Lost in the worry over Greek debt defaults, China Daily reports on a default story of more significance. Please consider Local governments run up huge debts, risk defaulting
Local governments had an overall debt of 10.7 trillion yuan ($1.65 trillion) by the end of 2010, said China’s top auditor on Monday in a report to the National People’s Congress.
He warned that some were at risk of defaulting on payments.
It was the first time the world’s second-largest economy publicly announced the size of its local governments’ debts. The scale amounts to more than one-quarter of its GDP in 2010, which stood at 39.8 trillion yuan.
Concerns are rising that the problem of local government debt could destabilize the financial system of the country if it is not managed properly, especially after the central government’s tightening of the housing market, which could affect local fiscal revenue that is highly dependent on land sales and make debt repayment more difficult.
In addition, China’s ambitious plan to construct 36 million affordable homes during the coming five years, including 10 million in 2011 and 10 million in 2012, added to worries about increasing capital tension and rising non-performing loans in commercial banks.
About 79 percent of the local government loans were made by banks across the country, according to the NAO.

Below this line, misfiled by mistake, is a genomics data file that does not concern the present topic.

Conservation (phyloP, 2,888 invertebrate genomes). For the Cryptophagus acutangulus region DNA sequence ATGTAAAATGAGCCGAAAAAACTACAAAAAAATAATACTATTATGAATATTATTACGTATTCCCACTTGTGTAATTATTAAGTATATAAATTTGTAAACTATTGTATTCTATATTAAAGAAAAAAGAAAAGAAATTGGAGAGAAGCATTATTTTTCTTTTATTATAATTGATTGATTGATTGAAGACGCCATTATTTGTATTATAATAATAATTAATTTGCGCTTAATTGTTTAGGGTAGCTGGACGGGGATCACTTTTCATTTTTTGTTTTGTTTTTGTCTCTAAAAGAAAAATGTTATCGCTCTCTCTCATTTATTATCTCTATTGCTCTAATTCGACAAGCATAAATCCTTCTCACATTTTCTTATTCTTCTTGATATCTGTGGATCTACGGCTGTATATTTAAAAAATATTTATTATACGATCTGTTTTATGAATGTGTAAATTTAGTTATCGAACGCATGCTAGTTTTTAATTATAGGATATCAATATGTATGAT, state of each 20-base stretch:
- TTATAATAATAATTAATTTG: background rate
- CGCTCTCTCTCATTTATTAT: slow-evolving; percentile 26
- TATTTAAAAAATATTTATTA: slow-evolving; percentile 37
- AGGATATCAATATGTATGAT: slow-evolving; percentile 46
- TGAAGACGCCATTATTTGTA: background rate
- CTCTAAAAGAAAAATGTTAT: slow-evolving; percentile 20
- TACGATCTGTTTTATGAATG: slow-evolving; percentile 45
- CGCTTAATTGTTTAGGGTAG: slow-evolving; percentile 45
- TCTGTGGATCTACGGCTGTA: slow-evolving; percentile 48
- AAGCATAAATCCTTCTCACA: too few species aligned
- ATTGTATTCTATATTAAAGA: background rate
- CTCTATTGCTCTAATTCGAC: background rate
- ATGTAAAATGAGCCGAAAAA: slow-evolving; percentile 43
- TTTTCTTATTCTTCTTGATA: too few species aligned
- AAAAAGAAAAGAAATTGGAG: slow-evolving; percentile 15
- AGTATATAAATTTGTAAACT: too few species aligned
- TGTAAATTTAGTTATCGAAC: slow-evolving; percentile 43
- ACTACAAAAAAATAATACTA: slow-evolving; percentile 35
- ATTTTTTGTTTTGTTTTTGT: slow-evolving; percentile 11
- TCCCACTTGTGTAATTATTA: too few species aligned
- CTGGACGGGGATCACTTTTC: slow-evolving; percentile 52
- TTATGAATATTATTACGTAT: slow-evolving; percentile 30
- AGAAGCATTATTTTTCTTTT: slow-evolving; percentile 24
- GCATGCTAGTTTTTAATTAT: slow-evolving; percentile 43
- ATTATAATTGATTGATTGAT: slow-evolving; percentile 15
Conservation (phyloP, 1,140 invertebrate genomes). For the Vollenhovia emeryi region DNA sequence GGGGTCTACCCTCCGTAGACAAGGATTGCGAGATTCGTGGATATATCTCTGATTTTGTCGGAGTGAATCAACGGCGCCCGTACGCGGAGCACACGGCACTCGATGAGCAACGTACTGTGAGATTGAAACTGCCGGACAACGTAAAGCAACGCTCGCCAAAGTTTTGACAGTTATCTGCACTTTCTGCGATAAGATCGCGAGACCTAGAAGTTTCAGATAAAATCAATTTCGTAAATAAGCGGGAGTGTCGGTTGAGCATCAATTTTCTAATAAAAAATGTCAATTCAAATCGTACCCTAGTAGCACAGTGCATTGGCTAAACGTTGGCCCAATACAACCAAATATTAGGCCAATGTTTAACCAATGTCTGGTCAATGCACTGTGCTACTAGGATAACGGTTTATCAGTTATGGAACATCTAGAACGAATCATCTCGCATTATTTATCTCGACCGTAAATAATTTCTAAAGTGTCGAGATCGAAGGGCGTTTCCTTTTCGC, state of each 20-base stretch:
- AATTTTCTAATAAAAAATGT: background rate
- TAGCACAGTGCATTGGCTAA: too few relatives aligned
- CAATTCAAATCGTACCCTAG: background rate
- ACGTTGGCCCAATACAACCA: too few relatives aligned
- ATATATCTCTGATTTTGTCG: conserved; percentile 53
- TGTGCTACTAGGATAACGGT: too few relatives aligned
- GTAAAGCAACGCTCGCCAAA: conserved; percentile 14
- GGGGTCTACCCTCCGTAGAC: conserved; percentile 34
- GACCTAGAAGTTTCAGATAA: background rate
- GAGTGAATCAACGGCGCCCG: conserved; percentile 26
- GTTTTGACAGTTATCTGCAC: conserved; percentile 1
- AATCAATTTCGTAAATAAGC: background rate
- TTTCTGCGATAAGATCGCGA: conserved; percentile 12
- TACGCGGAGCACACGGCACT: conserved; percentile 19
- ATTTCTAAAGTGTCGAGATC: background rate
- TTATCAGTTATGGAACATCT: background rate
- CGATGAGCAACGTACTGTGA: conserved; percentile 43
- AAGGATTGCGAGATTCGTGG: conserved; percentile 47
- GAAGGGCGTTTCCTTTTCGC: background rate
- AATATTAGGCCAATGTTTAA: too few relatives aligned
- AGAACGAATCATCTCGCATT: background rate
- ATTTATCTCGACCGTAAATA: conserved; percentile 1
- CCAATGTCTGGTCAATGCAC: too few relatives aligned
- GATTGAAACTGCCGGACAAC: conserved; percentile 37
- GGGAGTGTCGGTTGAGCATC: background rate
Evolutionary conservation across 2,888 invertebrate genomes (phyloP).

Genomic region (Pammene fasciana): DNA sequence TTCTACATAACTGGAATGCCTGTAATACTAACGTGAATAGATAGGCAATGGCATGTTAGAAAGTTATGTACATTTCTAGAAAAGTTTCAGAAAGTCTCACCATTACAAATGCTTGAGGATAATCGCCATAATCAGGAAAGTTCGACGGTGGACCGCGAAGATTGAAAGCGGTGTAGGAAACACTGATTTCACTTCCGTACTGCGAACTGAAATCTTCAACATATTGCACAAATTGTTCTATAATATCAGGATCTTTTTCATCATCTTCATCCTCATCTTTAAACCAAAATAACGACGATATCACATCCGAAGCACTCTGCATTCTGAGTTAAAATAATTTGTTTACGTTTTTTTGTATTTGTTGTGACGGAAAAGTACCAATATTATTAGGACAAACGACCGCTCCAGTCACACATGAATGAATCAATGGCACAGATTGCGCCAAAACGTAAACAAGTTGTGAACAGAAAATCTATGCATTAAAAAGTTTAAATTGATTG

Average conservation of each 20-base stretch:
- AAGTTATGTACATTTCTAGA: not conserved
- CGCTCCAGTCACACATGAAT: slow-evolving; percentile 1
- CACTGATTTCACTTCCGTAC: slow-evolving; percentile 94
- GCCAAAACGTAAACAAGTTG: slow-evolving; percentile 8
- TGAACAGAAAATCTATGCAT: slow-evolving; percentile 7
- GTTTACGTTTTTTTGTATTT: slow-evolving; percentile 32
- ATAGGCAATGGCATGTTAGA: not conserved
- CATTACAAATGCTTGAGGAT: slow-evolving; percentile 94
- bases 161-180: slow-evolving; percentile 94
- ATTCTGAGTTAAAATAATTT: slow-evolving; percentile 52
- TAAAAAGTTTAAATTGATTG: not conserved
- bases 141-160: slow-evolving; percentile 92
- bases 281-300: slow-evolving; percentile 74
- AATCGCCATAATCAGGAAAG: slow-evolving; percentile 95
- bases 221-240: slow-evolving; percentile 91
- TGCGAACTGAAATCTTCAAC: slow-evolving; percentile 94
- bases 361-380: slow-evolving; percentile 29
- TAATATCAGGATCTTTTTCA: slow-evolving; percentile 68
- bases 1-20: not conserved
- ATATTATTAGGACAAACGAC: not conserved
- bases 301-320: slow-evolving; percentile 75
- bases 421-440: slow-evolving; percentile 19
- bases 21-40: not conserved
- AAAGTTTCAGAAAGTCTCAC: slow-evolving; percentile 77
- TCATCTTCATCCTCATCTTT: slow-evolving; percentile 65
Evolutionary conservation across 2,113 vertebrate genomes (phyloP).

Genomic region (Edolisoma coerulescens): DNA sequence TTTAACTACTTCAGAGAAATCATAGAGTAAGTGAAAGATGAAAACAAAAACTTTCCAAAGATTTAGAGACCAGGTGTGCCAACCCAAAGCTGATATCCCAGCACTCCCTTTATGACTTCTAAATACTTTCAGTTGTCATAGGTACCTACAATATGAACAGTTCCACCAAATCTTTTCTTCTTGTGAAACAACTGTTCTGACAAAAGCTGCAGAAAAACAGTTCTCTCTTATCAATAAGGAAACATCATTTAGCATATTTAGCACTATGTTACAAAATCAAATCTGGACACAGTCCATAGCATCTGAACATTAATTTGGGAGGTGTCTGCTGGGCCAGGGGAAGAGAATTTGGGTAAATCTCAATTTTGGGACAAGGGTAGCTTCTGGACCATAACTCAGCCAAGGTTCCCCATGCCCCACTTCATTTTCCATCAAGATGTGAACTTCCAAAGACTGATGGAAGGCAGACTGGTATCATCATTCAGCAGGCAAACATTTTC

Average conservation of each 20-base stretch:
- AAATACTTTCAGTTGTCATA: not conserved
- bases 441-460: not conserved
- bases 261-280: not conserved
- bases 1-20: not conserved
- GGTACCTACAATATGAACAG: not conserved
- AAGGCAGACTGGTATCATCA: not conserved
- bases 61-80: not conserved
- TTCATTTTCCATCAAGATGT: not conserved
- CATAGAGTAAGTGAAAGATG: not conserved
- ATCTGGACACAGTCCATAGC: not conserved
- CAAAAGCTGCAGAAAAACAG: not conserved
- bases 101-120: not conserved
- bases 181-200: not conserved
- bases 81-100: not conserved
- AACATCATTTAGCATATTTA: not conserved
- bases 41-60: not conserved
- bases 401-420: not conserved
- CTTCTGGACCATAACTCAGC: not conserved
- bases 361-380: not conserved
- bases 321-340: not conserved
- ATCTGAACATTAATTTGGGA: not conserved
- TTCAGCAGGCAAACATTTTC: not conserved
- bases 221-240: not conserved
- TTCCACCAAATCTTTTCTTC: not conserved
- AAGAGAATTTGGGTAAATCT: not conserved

Lu Zhengwei, chief economist at the Industrial Bank, said the figures released were moderate compared with previous estimates, and risks lying in these loans are quite limited.
“Overdue loans take up only a small proportion of the total lending and local governments didn’t pay them in a timely way mainly because deadlines were too concentrated, not because of deteriorated ability to repay.”
$1.65 Trillion is a mountain of cash even to the US. How much of that is at risk is the question, but even 10% would be significant.
Moreover, it is certain that what cannot be paid back, won’t be paid back. As in the US, once assets backing loans crash, so will willingness and ability to pay back the loans. Thus, efforts by some to downplay the odds should fall on deaf ears.
Speculation in China is as least as rampant as it was in the US. For example, please consider Ponzi Financing Involving Copper Trade Gone Wild In China.
Finally, please consider World’s Biggest Property Bubble: China’s Ghost Cities Revisited; 64 Million Vacant Properties
As long as credit bubbles expand, no one heeds warnings like that issued by China’s top auditor. Then when the bubble bursts, everyone cries they were not warned, they were taken advantage of, and they deserve a bailout.
One thing’s for certain, when China’s credit bubble pops, it will rock the world.
Mike “Mish” Shedlock
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